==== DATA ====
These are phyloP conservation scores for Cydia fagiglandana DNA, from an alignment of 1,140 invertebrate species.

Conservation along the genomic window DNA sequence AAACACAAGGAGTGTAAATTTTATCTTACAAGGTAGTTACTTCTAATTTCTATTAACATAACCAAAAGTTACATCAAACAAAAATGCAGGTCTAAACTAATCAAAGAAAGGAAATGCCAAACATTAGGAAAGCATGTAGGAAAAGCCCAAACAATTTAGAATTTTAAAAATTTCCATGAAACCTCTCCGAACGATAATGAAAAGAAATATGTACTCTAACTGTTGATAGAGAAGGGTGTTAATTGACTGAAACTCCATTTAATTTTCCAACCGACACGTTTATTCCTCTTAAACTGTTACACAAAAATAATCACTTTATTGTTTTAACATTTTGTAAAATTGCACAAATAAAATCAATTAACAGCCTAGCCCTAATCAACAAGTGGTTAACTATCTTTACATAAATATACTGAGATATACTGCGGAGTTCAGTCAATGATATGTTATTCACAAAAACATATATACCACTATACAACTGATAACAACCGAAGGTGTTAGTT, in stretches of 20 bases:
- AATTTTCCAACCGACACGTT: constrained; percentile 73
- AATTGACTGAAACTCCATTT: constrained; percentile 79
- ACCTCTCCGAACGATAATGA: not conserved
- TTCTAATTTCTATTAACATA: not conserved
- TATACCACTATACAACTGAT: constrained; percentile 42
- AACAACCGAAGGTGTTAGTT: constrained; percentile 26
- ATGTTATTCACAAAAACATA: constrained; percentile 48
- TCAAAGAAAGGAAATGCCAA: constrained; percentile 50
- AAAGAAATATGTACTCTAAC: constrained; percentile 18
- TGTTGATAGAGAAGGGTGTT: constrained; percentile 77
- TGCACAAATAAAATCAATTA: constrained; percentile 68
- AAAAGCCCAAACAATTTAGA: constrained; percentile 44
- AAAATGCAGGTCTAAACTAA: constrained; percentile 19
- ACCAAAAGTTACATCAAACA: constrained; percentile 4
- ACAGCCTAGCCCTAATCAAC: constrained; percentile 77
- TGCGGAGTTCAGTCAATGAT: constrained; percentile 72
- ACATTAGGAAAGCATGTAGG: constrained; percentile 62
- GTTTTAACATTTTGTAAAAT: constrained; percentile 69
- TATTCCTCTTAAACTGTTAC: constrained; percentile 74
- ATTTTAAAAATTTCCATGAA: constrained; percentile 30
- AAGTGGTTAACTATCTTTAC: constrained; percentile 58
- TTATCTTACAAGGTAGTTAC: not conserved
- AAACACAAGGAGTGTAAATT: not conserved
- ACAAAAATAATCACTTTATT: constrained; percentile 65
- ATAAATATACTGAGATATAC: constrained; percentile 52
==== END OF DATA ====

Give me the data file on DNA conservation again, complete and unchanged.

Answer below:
These are phyloP conservation scores for Cydia fagiglandana DNA, from an alignment of 1,140 invertebrate species.

Conservation along the genomic window DNA sequence AAACACAAGGAGTGTAAATTTTATCTTACAAGGTAGTTACTTCTAATTTCTATTAACATAACCAAAAGTTACATCAAACAAAAATGCAGGTCTAAACTAATCAAAGAAAGGAAATGCCAAACATTAGGAAAGCATGTAGGAAAAGCCCAAACAATTTAGAATTTTAAAAATTTCCATGAAACCTCTCCGAACGATAATGAAAAGAAATATGTACTCTAACTGTTGATAGAGAAGGGTGTTAATTGACTGAAACTCCATTTAATTTTCCAACCGACACGTTTATTCCTCTTAAACTGTTACACAAAAATAATCACTTTATTGTTTTAACATTTTGTAAAATTGCACAAATAAAATCAATTAACAGCCTAGCCCTAATCAACAAGTGGTTAACTATCTTTACATAAATATACTGAGATATACTGCGGAGTTCAGTCAATGATATGTTATTCACAAAAACATATATACCACTATACAACTGATAACAACCGAAGGTGTTAGTT, in stretches of 20 bases:
- AATTTTCCAACCGACACGTT: constrained; percentile 73
- AATTGACTGAAACTCCATTT: constrained; percentile 79
- ACCTCTCCGAACGATAATGA: not conserved
- TTCTAATTTCTATTAACATA: not conserved
- TATACCACTATACAACTGAT: constrained; percentile 42
- AACAACCGAAGGTGTTAGTT: constrained; percentile 26
- ATGTTATTCACAAAAACATA: constrained; percentile 48
- TCAAAGAAAGGAAATGCCAA: constrained; percentile 50
- AAAGAAATATGTACTCTAAC: constrained; percentile 18
- TGTTGATAGAGAAGGGTGTT: constrained; percentile 77
- TGCACAAATAAAATCAATTA: constrained; percentile 68
- AAAAGCCCAAACAATTTAGA: constrained; percentile 44
- AAAATGCAGGTCTAAACTAA: constrained; percentile 19
- ACCAAAAGTTACATCAAACA: constrained; percentile 4
- ACAGCCTAGCCCTAATCAAC: constrained; percentile 77
- TGCGGAGTTCAGTCAATGAT: constrained; percentile 72
- ACATTAGGAAAGCATGTAGG: constrained; percentile 62
- GTTTTAACATTTTGTAAAAT: constrained; percentile 69
- TATTCCTCTTAAACTGTTAC: constrained; percentile 74
- ATTTTAAAAATTTCCATGAA: constrained; percentile 30
- AAGTGGTTAACTATCTTTAC: constrained; percentile 58
- TTATCTTACAAGGTAGTTAC: not conserved
- AAACACAAGGAGTGTAAATT: not conserved
- ACAAAAATAATCACTTTATT: constrained; percentile 65
- ATAAATATACTGAGATATAC: constrained; percentile 52